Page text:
Sunday, September 8, 2013

The Leafy Greens Cookbook

The Leafy Greens Cookbook
Publisher: Ulysses Press (2013)

Everyone knows that dark leafy greens are a nutritious, low-calorie option that should be included more often than not in our diets. However, their positives – vitamins, minerals, antioxidants and varieties – are often overshadowed by their “negatives”. In this day of over-sweetened, over-oiled, over-salted meals, our palates are trained to perceive the taste of a beautiful leaf of rainbow chard, a head of kale or a pancake-like collard as too bitter to eat. As a result, many home cooks no longer know how to cook them well, or cook them at all. Chefs that put the greens on their menus are divided between the “raw vegan” camp and those who adhere to the Southern style of cooking, adding copious quantities of pork meat and fat before stewing for hours. There is a happy medium in all of this, though, and it’s one that Kathryn Anible strives for in The Leafy Greens Cookbook.

Leafy Greens has 100 recipes ranging from smoothies to salads, soups and suppers. Some are relatively tame and “conventional”, like the Arugula Salad with Strawberry Balsamic Vinaigrette (p. 8) and the currently haute Kale Chips (p. 50) – both excellent introductions to the world of culinary greenery. More adventurous palates are catered to as well, with offerings like Sautéed Radicchio and Endive with Quinoa and Capers (p. 52) and Arugula Hummus (p. 34). Those who are well accustomed to the taste and (somewhat strange) composition of green juices and smoothies will find no shortage of inspiration, with 14 concoctions such as Super Greens Juice (p. 93) – made with spinach, kale, parsley and cucumber amongst other things – and a Spinach, Peanut Butter and Banana Smoothie (p. 96). I was let down slightly by the fact that there was no use of the greens in sweet applications, as they can work quite well and many parents (and picky adults) would find these a good way to “sneak in” some extra nutrition. Each recipe is accompanied by a brief introduction, and while there are no photos (a sad oversight) the recipe titles are eye-catching and descriptive enough to warrant a look. Unfortunately, the photos on the cover are not of actual recipes in Leafy Greens, but rather shutterstock purchases – something I discovered when scouring for the kale-pine nut- and cranberry dish on the back (called Sautéed Kale by Andi Berger).

For anyone brand new to eating more than iceberg lettuce salads, Leafy Greens comes complete with a detailed introduction and glossary covering the types of edible leaves as well as a few paragraphs on their health benefits as a whole. I particularly liked the practical details of the vegetables’ appearances (handy when shopping!) as well as the note that “[w]hile not every green will become a favourite, they are all worth trying” (p. 5). This is good advice for any new ingredient and definitely worth remembering in the kitchen!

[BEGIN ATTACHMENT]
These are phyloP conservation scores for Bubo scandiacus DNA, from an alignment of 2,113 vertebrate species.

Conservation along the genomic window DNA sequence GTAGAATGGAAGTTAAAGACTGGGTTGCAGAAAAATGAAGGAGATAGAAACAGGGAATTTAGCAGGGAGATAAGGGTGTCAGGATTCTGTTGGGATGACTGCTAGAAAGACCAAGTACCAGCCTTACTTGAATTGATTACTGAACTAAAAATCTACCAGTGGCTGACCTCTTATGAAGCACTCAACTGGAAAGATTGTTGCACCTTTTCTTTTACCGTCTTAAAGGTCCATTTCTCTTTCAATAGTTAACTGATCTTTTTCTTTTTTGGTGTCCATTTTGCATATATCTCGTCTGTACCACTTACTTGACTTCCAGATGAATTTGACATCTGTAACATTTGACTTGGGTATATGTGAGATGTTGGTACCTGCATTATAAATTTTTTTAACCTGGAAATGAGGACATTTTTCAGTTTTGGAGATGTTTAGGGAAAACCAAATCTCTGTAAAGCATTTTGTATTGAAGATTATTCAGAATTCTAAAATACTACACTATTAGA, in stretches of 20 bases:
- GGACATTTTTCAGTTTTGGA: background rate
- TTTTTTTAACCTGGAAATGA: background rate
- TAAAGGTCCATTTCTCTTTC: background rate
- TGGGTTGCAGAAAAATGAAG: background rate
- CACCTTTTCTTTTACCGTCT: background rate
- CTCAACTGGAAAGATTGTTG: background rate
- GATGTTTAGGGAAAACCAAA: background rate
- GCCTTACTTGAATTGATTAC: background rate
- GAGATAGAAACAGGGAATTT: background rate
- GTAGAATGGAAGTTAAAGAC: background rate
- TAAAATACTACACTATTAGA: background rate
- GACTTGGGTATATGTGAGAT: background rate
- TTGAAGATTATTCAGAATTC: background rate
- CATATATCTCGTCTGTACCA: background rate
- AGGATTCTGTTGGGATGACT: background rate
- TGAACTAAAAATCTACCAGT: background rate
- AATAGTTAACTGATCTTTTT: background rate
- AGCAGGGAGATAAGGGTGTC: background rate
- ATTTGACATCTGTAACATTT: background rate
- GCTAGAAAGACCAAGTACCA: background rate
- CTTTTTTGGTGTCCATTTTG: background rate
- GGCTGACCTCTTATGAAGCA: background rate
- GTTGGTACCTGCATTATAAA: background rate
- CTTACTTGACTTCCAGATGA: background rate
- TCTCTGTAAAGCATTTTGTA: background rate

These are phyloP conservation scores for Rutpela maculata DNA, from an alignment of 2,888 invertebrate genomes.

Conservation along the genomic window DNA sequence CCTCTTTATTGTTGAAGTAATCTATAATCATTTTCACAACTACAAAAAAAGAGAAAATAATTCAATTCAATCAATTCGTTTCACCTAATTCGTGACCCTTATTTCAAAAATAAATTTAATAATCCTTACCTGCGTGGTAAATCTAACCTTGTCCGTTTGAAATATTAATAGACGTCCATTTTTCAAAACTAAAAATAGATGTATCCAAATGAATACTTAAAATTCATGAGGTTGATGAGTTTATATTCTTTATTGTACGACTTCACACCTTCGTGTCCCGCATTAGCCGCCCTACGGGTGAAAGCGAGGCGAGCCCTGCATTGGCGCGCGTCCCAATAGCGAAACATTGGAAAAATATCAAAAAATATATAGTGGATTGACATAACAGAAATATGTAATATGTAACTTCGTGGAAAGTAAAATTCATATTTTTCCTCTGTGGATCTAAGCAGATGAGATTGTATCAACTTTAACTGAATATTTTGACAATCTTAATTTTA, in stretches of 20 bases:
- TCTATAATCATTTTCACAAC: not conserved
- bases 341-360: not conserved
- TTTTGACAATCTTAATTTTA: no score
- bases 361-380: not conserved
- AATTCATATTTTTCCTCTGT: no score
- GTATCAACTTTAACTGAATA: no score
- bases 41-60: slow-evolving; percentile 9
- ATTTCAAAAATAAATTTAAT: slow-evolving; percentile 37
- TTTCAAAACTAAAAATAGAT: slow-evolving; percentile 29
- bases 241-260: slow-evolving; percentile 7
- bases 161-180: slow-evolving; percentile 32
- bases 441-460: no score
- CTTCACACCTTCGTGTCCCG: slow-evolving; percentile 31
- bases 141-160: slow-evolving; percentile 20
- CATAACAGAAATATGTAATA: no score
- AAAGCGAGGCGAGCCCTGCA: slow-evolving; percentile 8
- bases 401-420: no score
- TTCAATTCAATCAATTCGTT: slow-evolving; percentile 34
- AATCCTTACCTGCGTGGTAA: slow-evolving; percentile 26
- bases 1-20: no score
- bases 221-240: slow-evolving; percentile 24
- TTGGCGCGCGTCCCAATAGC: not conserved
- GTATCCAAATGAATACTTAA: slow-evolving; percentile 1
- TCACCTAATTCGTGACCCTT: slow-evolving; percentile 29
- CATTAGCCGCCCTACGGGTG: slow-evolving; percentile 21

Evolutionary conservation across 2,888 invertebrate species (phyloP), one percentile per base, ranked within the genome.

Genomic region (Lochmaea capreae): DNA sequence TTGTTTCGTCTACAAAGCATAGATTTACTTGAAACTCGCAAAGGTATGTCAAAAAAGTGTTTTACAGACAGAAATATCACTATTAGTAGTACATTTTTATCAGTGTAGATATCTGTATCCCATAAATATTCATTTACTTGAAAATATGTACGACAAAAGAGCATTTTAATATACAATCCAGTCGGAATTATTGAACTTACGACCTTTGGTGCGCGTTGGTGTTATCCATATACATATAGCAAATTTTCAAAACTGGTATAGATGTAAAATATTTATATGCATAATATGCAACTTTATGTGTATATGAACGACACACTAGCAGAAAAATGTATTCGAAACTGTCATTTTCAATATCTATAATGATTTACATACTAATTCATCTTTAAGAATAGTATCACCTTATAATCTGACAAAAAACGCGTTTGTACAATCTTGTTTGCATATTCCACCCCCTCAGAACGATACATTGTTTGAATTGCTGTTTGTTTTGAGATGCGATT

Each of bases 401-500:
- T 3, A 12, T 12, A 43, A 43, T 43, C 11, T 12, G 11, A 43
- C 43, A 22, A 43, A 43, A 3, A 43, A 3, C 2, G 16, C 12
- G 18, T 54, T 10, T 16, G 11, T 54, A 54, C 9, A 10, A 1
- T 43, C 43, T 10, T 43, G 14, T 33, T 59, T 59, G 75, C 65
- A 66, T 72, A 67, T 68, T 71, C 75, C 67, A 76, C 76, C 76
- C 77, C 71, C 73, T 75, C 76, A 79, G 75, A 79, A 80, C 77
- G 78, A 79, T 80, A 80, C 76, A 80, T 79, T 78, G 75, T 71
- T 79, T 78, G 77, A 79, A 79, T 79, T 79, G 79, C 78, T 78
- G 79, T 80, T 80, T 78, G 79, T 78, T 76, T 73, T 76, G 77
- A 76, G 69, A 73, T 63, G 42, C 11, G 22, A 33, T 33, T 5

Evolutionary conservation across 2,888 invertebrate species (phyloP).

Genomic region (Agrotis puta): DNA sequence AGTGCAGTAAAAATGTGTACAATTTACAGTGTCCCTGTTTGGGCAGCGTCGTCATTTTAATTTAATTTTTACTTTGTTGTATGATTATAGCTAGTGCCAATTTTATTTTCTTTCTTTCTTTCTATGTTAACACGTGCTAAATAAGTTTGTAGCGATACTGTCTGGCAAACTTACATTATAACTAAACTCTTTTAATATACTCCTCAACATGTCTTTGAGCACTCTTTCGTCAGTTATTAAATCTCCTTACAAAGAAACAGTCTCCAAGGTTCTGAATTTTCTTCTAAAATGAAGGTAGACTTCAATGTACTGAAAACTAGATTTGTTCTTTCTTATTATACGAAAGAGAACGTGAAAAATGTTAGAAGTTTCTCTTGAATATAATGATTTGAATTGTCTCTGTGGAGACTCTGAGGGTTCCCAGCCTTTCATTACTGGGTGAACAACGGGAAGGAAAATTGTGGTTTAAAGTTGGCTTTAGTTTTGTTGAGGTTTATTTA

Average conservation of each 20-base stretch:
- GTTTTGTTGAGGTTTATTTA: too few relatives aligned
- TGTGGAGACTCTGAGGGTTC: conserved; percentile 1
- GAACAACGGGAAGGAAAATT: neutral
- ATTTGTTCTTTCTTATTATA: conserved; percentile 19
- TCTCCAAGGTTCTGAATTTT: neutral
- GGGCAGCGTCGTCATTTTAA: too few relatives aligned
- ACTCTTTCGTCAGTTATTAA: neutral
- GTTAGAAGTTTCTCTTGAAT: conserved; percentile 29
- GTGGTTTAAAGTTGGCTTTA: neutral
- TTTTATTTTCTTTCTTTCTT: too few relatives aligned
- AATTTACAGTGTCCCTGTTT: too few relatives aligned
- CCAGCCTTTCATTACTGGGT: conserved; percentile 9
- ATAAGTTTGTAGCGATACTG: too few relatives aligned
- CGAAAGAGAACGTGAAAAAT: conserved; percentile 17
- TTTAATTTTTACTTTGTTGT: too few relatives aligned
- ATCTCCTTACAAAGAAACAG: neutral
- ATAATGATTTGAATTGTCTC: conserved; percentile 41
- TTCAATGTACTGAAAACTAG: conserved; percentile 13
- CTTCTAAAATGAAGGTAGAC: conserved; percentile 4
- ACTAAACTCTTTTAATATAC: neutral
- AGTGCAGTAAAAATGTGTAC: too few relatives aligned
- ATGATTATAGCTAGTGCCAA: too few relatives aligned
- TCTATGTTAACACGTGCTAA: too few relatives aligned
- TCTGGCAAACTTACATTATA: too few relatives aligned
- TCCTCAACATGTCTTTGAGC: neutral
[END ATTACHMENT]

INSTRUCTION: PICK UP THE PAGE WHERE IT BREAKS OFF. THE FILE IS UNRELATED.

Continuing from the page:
My favourite thing about this book is that the recipes are so varied that it’s impossible to say you hate all forms of all greens. I still detest any green in smoothies, but give me a plate of Spinach and Ricotta Stuffed Shells (p. 65) or a side of Roasted Shaved Brussels Sprouts with Parmesan (p. 42) and it is gone in a flash. Likewise, my mother would never serve up a bowlful of Black Bean, Corn and Kale Salad (p.17) for lunch, but I finally convinced her that the green was delicious in African Peanut Stew (p. 29). The stew recipe is not for those sensitive to heat, however, since even after accidentally quadrupling the peanut butter and using a milder chili than the habanero called for, my curry was just barely edible. I can’t imagine what it would be like as written, but I doubt there would be a discernible flavour after all that powerful flame. The Saag Paneer (p. 69) was far more palatable – spicy but flavourfully so – even though it looked less than appetizing on the plate. It was also a dish easily made lighter by using skim milk for the cheese in the recipe or purchasing pressed non-fat cottage cheese and skipping the cheese-making altogether.

African Peanut Stew
African Peanut Stew (p. 29)

Needless to say, there is something for everyone to be found in The Leafy Greens Cookbook. Whatever your preference, the book makes it easy – and tasty – to add the nutrient-dense produce to your table in forms from the predictable to the outlandish, and Kathryn Anible’s recipes will turn many preconceived notions of bitter leaves on their heads. It just goes to show you that it can be easy being green!

Available on Amazon

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